Thursday, October 11, 2007

Mortgages: Protect Yourself Before You Wreck Yourself

Source: Informa Research Services

At the end of August, the Bush administration called for a more detailed disclosure of mortgage loan terms and settlement costs. However, if one were to read the Federal Deposits Insurance Commission (FDIC) laws and regulations (because they are such a fun read and we all have that much free time on our hands), one might be surprised to find that many tools are already in place to ensure full disclosure of said details. So, how can you avoid being yet another cautionary tale of mortgage mishap? Here are a few helpful tips:

Educate yourself. According to the White House Press Release, President Bush and his administration plan on enforcing a number of programs to promote consumer mortgage loan education. The home buying and financing process is not a simple process, and since a home purchase is frequently the largest purchase most people will ever make, it is something buyers should definitely take the time to understand.

A common complaint among borrowers, particularly those who took out subprime mortgage loans, was that they did not understand the terms of their loan. Thus, this is why some see education as an effective tool in preventing an inflated level of default mortgages.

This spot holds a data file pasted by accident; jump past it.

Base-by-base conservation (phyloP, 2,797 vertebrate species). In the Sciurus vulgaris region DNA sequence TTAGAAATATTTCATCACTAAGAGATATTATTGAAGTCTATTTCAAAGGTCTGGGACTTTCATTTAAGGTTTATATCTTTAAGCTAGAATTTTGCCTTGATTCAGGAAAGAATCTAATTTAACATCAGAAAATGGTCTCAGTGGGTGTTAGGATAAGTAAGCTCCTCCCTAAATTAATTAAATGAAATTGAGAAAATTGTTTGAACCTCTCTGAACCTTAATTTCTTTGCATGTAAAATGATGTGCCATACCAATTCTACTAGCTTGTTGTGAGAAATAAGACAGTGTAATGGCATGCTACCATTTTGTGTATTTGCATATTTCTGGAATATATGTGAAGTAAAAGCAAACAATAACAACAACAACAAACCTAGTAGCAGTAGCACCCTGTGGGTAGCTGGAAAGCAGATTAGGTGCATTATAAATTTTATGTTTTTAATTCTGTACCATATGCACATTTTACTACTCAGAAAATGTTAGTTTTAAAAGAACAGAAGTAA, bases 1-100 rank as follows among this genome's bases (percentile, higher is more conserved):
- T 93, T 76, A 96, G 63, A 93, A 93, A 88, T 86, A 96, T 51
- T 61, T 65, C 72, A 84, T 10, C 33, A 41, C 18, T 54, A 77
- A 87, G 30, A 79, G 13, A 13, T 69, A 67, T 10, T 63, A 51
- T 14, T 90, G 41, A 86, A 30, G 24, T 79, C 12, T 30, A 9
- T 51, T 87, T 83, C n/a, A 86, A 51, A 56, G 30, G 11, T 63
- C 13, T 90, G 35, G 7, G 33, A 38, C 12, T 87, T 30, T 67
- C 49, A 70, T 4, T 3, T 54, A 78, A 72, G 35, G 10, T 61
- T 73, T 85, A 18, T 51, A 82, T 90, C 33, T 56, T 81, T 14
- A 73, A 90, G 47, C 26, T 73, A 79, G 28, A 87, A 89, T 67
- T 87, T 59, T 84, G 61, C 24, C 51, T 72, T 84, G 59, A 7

Another common complaint among mortgage holders was that the terms of their loan had changed by closing. Thus, these homebuyers ended up with mortgages and interest scenarios that were not ideal for them or their financial situation. Had these borrowers been more aware of the different loan options that were available, they may have been able to avoid their current high cost loan. There are a number of tools, including the Internet, that you can use to research rates and find available loan options.

Don't be afraid to scrutinize. While most of us probably sign documents that are placed in front of us in the blink of an eye, it is important to know what terms and conditions to which you are agreeing. In addition to general knowledge concerning mortgages, being familiar with the mortgage loan vocabulary can help you better recognize bogus terms or interest rates. The purpose of written documentation is to ensure that both sides understand the terms to which they are agreeing. If either side neglects to read the fine print, once they sign it, they have agreed to whatever is stated in the document, regardless of whether they meant to or not.

While the government will continue to create more safeguards to protect consumers, doing your part as a responsible borrower can ensure that you don't run into any surprises down the road.

Mortgage Rates for Interest Only Mortgages for Florida Homes
Mortgage Rates for Interest Only Mortgages for Maryland Homes

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